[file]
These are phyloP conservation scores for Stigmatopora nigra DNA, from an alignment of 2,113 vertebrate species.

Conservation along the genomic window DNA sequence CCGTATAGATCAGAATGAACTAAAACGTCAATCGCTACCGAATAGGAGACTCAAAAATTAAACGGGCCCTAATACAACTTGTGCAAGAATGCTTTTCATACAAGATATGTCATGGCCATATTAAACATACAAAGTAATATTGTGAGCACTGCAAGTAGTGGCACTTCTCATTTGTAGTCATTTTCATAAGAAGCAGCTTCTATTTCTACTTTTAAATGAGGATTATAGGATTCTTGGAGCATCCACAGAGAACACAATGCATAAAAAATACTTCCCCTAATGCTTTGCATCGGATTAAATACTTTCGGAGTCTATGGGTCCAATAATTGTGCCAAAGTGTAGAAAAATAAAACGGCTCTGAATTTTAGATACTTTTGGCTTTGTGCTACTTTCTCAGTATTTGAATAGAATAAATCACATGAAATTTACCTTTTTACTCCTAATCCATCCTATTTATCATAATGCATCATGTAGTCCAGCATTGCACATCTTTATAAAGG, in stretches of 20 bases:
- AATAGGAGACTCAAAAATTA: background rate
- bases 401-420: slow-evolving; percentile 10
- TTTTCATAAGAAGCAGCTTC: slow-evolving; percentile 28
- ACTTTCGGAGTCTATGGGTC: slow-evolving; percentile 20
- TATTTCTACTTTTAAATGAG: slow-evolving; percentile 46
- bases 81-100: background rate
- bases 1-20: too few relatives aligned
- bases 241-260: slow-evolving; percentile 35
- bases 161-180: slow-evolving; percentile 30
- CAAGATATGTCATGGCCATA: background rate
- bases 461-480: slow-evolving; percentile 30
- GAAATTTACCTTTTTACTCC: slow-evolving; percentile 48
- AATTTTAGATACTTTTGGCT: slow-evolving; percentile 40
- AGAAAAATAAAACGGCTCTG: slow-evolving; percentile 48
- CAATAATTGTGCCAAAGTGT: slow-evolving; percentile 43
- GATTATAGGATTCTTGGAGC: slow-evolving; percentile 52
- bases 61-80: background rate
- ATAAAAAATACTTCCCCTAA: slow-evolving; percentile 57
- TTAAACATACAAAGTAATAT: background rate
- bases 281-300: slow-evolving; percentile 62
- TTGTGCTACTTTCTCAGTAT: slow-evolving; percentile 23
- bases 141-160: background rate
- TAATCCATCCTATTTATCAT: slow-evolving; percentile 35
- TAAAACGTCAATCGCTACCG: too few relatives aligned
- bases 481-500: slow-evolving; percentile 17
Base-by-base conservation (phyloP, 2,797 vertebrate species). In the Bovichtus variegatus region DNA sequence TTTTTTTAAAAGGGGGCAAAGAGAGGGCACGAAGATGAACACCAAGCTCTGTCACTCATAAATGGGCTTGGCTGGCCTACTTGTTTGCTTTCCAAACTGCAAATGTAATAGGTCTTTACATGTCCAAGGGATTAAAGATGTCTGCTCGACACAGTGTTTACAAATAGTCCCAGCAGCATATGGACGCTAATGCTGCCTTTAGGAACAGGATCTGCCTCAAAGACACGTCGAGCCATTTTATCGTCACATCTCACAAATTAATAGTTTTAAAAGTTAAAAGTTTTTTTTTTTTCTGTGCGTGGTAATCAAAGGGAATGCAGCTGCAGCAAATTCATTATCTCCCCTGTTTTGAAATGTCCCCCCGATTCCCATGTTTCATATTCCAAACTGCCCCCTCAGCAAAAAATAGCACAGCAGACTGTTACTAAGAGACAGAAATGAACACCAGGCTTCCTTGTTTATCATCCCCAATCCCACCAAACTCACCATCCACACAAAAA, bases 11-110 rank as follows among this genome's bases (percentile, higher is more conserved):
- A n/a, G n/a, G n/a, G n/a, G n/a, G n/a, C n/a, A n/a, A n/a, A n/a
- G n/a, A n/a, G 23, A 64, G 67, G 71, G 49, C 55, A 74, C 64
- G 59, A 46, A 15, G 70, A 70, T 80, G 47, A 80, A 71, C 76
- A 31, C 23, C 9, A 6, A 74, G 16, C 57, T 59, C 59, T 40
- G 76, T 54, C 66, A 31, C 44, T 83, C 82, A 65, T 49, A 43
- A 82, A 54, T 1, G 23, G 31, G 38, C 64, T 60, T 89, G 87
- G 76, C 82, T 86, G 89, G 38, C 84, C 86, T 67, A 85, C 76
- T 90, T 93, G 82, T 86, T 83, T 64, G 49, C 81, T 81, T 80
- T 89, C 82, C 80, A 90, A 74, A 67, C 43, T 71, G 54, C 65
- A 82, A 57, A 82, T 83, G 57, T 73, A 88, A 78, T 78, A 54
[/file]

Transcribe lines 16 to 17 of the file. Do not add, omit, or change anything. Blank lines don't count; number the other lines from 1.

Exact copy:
- AGAAAAATAAAACGGCTCTG: slow-evolving; percentile 48
- CAATAATTGTGCCAAAGTGT: slow-evolving; percentile 43